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Discussion Starter · #1 · (Edited)
As many of you already know I am planning to move back the firewall on our Opel.

It is something that really needs to be done not only for giving us a better seating position but also much needed "space" between the existing firewall & the headers.

As it is now there is practically NO CLEARANCE at all which causes extreme heat to be transferred into the interior.
This picture tells it all..... melted the Dynamat right off!!!!


As so often happens..... changing one thing causes other changes to be made. Moving the firewall back will COVER-UP the window cranks on the doors. I could add power windows but being the car is an ex-drag racer I want to keep that look as much as possible.

While looking at pictures posted here I noticed "Old Coyote's"
Two Lane Blacktop styled "sliding side windows"


I would appreciate any info or suggestions anyone can give me about doing this.
 

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A friend did this on his car year ago. Your car will be easier as it has fairly straight lines on the window openings. He used regular extruded aluminum window channel designed for sliding glass that has no edging on the glass. The inside trim needs to be modified to allow for the wider dual channel, and a piece mounted top and bottom in the door. One half can be installed fixed, or you could make both slide.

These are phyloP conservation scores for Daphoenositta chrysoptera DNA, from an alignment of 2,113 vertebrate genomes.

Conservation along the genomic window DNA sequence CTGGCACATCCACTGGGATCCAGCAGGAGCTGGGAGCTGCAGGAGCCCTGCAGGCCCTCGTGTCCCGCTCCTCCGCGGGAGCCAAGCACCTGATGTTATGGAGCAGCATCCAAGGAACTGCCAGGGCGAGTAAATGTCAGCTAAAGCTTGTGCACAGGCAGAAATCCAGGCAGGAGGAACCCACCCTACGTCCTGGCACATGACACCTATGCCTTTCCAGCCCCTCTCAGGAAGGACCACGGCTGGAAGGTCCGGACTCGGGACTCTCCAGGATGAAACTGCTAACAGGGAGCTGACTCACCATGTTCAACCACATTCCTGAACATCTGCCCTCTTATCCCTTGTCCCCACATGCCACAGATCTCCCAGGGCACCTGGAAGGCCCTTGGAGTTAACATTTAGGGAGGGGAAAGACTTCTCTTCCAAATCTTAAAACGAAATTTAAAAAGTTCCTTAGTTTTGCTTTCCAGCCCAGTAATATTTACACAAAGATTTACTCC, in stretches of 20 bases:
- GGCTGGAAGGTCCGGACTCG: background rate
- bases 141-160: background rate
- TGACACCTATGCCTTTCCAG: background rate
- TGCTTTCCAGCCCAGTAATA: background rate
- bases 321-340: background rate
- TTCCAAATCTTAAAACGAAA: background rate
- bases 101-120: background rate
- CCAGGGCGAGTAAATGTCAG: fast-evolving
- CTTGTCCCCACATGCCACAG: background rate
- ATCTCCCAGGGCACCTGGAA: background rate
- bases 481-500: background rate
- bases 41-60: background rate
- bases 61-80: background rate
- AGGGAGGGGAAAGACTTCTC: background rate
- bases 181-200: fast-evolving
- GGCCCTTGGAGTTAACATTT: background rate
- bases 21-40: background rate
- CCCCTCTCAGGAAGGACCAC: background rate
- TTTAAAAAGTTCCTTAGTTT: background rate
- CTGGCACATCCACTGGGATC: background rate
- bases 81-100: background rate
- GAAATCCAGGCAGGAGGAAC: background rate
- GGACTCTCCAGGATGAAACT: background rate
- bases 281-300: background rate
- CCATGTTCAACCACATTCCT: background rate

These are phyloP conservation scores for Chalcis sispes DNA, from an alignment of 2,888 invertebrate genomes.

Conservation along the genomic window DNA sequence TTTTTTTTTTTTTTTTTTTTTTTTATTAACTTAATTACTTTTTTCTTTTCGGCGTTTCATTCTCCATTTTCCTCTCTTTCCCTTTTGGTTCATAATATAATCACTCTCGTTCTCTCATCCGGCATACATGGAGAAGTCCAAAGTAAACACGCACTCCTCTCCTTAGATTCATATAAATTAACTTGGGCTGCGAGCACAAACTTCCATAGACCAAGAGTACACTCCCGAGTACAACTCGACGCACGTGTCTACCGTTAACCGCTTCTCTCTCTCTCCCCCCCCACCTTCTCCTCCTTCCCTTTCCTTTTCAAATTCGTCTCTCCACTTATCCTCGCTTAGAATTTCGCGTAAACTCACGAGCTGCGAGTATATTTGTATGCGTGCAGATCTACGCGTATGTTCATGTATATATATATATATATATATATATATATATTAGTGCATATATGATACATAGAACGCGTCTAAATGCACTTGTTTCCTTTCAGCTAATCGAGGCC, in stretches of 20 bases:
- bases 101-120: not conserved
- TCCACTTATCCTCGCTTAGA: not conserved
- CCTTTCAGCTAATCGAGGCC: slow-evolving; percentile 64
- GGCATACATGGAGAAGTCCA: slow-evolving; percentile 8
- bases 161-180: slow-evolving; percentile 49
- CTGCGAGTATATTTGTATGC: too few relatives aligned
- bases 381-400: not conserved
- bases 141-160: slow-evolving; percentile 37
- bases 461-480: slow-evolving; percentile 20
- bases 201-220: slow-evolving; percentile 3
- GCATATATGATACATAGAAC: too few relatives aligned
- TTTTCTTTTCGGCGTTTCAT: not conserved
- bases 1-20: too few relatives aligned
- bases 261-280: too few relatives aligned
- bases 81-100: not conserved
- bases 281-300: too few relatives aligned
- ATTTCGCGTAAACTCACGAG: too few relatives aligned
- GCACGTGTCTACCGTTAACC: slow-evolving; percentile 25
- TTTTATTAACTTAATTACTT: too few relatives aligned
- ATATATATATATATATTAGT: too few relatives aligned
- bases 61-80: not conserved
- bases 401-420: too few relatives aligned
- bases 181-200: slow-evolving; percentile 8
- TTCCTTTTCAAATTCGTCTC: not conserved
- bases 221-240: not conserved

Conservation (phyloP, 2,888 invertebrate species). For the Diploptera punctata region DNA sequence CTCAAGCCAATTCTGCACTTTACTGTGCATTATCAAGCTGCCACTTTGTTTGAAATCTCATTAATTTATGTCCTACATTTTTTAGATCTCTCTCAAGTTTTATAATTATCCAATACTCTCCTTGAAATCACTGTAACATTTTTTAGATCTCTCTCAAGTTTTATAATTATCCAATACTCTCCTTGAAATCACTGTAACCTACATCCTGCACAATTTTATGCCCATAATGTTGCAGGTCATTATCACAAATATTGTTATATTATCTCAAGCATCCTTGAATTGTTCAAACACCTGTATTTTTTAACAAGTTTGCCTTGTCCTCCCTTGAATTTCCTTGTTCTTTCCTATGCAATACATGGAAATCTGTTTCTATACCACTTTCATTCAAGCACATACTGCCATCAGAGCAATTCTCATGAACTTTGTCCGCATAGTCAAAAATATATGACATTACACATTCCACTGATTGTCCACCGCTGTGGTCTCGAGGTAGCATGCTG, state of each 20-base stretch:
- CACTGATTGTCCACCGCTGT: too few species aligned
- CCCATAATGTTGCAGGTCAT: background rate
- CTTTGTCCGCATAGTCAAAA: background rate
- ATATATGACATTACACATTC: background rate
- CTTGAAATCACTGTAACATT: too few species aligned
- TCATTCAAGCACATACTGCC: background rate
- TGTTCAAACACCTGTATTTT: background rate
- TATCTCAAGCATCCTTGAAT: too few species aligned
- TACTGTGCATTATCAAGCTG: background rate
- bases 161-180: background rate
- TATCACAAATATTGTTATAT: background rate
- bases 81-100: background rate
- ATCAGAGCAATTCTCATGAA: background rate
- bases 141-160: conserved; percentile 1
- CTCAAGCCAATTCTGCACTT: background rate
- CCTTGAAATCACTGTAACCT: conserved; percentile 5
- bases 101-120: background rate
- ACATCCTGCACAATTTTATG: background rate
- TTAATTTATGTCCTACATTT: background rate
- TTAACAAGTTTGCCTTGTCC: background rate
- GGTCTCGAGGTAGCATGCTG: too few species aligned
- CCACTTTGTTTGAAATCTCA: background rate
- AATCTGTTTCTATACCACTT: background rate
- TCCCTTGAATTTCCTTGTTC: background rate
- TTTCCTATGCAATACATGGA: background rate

My friend had a '55 Chevy and he had a small chrome knob to grasp to slide the rear half forward, or the front half back. He cut away the window trim to allow for it to be reinstalled. Not sure if the Opel even has interior window trim, so you may have to figure out how to dress the inside edges once the upper and lower channels are installed.
If you can't find dual aluminum channel you could get 1/4" channel and have two tacked together on the back to make a dual. 1/4" channel is pretty easy to find and not too pricey.
 

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If you want to do a junk yard crawl, some of the 1960's - 70's vans had sliding side windows. That would give you the upper and lower track that Vall is talking about and made not so labor intensive. Or even the newer rear sliding windows for pick up trucks.
 
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